I use the term “mad scientist” advisedly. I read New Scientist magazine regularly, and I notice that its editors seem persistently confused about the beliefs of those of us who critique genetic engineering or wonder whether space exploration is a legitimate priority. I consider it useful to separate mad scientists from the legions of scientists who, like me, value the methodical collection of evidence to support or refute hypotheses and theories. In my view, the defining features of mad scientists are (a) hubris, and (b) over-reliance on the intellectual and practical tactic of isolation. What I mean by the latter is this: It’s certainly possible to sometimes learn something useful by studying or thinking about a variable in isolation, but the presumption that such abstracted experimentation is the sine qua non of science leads to to a stunting of the capacity to think relationally or even see the inherent limitations of methodologies that break into ecologies, often producing skewed results due to the very act of isolation.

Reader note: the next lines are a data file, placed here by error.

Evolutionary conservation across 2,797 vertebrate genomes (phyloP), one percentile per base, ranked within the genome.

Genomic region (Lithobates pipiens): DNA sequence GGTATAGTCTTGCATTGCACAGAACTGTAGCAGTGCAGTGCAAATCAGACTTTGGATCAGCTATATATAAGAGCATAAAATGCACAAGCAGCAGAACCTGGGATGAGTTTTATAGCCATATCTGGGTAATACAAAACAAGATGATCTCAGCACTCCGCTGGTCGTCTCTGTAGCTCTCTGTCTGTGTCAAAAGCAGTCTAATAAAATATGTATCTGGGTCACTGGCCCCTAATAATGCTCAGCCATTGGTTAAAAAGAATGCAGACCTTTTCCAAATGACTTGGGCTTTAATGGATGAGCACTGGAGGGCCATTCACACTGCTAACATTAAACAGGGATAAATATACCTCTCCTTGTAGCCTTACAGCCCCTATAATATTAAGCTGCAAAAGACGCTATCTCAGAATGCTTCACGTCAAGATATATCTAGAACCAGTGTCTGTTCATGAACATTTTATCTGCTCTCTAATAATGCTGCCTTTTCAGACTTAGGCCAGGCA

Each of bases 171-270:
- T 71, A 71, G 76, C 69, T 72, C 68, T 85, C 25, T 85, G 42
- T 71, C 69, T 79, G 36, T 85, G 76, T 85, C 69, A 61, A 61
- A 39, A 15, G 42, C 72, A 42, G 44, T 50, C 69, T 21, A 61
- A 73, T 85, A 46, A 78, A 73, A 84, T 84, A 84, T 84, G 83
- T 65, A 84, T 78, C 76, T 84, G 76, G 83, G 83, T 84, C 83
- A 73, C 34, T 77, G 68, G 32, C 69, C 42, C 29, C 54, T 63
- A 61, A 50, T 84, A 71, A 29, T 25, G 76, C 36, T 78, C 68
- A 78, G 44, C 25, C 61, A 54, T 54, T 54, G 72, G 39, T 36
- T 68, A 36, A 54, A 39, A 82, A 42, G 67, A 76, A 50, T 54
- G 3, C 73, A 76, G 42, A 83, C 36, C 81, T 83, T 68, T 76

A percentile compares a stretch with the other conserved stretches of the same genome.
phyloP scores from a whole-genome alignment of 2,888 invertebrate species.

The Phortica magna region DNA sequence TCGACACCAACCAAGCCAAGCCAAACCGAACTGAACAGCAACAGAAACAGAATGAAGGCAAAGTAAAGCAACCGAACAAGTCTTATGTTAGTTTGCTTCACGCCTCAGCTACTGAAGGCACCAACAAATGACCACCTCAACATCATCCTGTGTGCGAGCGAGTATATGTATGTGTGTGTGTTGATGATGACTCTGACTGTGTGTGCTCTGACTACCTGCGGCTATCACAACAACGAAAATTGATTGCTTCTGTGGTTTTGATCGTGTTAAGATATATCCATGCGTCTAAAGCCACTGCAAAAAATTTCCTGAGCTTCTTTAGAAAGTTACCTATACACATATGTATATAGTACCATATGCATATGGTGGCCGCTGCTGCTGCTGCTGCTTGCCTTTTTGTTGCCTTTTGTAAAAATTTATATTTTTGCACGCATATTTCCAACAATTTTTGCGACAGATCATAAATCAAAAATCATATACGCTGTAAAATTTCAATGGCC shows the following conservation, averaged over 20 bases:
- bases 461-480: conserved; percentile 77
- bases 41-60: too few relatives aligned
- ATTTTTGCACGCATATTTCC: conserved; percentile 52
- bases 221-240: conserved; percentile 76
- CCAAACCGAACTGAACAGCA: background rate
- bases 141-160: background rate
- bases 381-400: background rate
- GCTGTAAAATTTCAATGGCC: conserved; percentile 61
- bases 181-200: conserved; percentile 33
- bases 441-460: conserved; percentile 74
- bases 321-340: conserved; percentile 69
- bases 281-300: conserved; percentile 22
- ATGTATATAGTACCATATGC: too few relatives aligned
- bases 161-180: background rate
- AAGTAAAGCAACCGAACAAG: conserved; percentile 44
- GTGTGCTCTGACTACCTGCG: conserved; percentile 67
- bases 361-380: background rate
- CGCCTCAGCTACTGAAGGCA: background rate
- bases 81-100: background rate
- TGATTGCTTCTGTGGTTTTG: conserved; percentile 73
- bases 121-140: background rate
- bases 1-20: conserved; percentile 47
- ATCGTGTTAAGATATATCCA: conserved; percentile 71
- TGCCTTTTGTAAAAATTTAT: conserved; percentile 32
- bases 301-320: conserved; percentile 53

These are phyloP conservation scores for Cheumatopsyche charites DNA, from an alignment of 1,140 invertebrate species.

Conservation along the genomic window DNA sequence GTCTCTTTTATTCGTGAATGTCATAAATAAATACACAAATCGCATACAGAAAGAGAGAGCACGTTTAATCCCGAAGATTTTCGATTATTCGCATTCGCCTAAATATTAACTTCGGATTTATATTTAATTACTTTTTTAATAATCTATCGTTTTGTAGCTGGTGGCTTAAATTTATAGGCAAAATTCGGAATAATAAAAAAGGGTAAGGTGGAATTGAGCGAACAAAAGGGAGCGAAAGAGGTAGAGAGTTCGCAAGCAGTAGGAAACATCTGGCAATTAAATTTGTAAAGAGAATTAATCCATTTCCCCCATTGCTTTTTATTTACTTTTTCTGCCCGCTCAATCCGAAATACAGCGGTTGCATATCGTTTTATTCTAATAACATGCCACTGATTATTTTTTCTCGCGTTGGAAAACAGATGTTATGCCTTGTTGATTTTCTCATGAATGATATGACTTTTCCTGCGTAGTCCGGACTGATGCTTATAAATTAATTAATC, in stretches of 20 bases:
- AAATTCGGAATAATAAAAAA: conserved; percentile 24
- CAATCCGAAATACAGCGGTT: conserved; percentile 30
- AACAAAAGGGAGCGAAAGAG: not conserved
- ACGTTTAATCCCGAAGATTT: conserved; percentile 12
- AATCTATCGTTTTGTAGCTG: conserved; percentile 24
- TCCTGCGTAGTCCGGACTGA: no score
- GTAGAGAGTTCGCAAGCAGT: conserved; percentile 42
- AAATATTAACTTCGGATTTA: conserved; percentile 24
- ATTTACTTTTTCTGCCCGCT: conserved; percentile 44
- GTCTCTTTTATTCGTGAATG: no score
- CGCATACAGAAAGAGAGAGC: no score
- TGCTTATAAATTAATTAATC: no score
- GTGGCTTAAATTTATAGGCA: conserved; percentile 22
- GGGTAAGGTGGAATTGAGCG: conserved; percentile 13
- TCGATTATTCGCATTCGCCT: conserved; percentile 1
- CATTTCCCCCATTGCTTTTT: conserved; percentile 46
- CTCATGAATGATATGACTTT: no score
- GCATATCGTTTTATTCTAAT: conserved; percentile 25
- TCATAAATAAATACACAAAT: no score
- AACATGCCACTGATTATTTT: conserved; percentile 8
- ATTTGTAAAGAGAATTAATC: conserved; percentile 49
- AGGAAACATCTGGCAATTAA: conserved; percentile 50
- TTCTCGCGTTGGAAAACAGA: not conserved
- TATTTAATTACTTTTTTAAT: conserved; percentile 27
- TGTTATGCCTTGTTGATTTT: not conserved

Mad scientists release genetically engineered organisms, presuming—due to hubris—that they can do a better job than nature and that there couldn’t possibly be any negative consequences that they, with their superior minds, can’t foresee. Precisely beecause of their over-reliance on isolation, they are unlikely to foresee effects such as the deaths of monarch butterflies exposed to the pollen of GM corn. And, of course, hubris leads mad scientists to presume the right to experiment on nonhuman animals while the cognitive habit of isolation leads them to not see the inherent invalidity of results derived from experiments on organisms removed from the social and biological systems in which they normally participate.
There are non-invasive ways to learn about and from other animals. Anything that can’t be learned that way—like all of the things we could learn if we subjected non-consenting humans to medical experimentation—must remain mysteries. We can’t know everything. And that’s OK. Indeed, it might be a significant step forward for our species if we were to develop more modesty about the limits of our knowledge, thereby exercising more caution before doing things like dumping iron in the ocean in hopes of capturing carbon and therefore mitigating climate change. Deliberately altering the chemistry of an ocean? No, nothing could possibly go wrong with that plan!